NEWS RELEASE                                   JULY 2011

Decisive Classification is the Key to Economic Growth

The U.S. economy is growing too slowly. It is not a lack of opportunity; it is the failure to communicate that opportunity.  How can that be when the amount of available information is doubling every year or two?  The problem is that our ability to assimilate information is static. We cannot double the time to make decisions. We have to find a way to plow through the mountain of information more effectively.

The solution is “Decisive Classification.”  It not only provides a quicker route to the relevant information but eliminates the need for part of the investigative sequence.  This new tool is available from the McIlvaine Company free of charge.  It is based on four decades of research on better ways to convert information to knowledge and knowledge to more effective decisions. The system can be used to organize corporate websites and site maps and provide indices for publishers and conference organizers. 

All decision making is a series of classifications in which one alternative is determined to be better than the others.   Decisive Classification provides the best way to determine the sequence and select the alternatives.  Here are the ways it contributes:

  • Provides the best sequence

The best sequence may not be the conventional one.  Here is an example.  An engineer must decide on a reagent, a scrubber and a pump for a power plant desulfurization system. Normally the pump is an afterthought and should be last in the sequence.  But it turns out that of the thousands of pump companies only a handful of companies make pumps big enough if certain reagent and scrubber type are chosen.  So Decisive Classification benefits from the experience of others to alert the specifier to a better sequence.  It also provides the listing of the few companies in the world who can address the one alternative.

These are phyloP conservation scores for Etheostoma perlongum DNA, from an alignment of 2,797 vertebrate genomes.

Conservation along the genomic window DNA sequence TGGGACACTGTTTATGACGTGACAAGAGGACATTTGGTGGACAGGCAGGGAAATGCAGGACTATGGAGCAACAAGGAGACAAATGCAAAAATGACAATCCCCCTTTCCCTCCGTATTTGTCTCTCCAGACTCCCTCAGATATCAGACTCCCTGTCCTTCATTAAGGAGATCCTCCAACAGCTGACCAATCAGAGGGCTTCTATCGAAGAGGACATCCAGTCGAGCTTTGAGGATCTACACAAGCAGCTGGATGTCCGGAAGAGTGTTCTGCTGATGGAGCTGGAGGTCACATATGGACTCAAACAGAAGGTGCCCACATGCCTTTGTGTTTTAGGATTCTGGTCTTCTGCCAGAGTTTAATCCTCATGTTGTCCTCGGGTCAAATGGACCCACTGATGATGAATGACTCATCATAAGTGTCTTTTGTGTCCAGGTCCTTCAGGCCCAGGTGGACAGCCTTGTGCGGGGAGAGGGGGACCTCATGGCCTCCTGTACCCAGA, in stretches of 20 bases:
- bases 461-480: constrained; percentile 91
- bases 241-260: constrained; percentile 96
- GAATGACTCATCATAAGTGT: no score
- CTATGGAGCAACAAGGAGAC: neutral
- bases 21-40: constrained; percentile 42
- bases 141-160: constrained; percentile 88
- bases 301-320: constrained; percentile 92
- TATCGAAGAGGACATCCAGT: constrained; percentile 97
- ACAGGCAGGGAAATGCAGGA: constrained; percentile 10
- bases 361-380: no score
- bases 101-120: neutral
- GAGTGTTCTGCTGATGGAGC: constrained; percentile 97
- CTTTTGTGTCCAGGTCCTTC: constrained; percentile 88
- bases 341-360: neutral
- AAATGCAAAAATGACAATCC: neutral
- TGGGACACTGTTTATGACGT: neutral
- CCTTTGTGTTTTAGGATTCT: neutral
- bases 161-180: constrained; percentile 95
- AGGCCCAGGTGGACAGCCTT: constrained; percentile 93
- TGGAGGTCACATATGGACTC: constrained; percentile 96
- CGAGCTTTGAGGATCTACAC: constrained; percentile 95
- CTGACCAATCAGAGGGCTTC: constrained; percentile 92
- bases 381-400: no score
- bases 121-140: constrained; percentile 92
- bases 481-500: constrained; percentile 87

• Quickly and accurately identifies the application

The U.S. NAICS code is used to identify the industry. A parent child software program along with diagrams, provide a precise description of the application.

  • Provide the hierarchy of product alternatives

There are many scrubber suppliers with many different designs but there are really only four categories which should be considered for power plant desulfurization.

  • Provide standardization of terminology in multiple languages

Dosing and metering are both used to describe the same function.  Standardizing on one or the other is highly desirable for English speakers.  It is even more important for those for whom English is not their primary language. 

  • Accurate numerical identification of corporations

Each financial entity is assigned a corporate number which links to the company name in Latin and Mandarin characters.

  • Most meaningful geographic  segmentation

For most business decisions, the segmentation of the world into 70 countries and 10 subregions to cover the 150 smaller countries results in 80 meaningful entities which can be aggregated into regions and continental entities.

McIlvaine is working with industry associations to standardize on application classifications. It is working with product oriented associations to standardize on product classifications.  Contributions and suggestions are encouraged.  You can access the “Decisive Classification” at:  Global Knowledge Orchard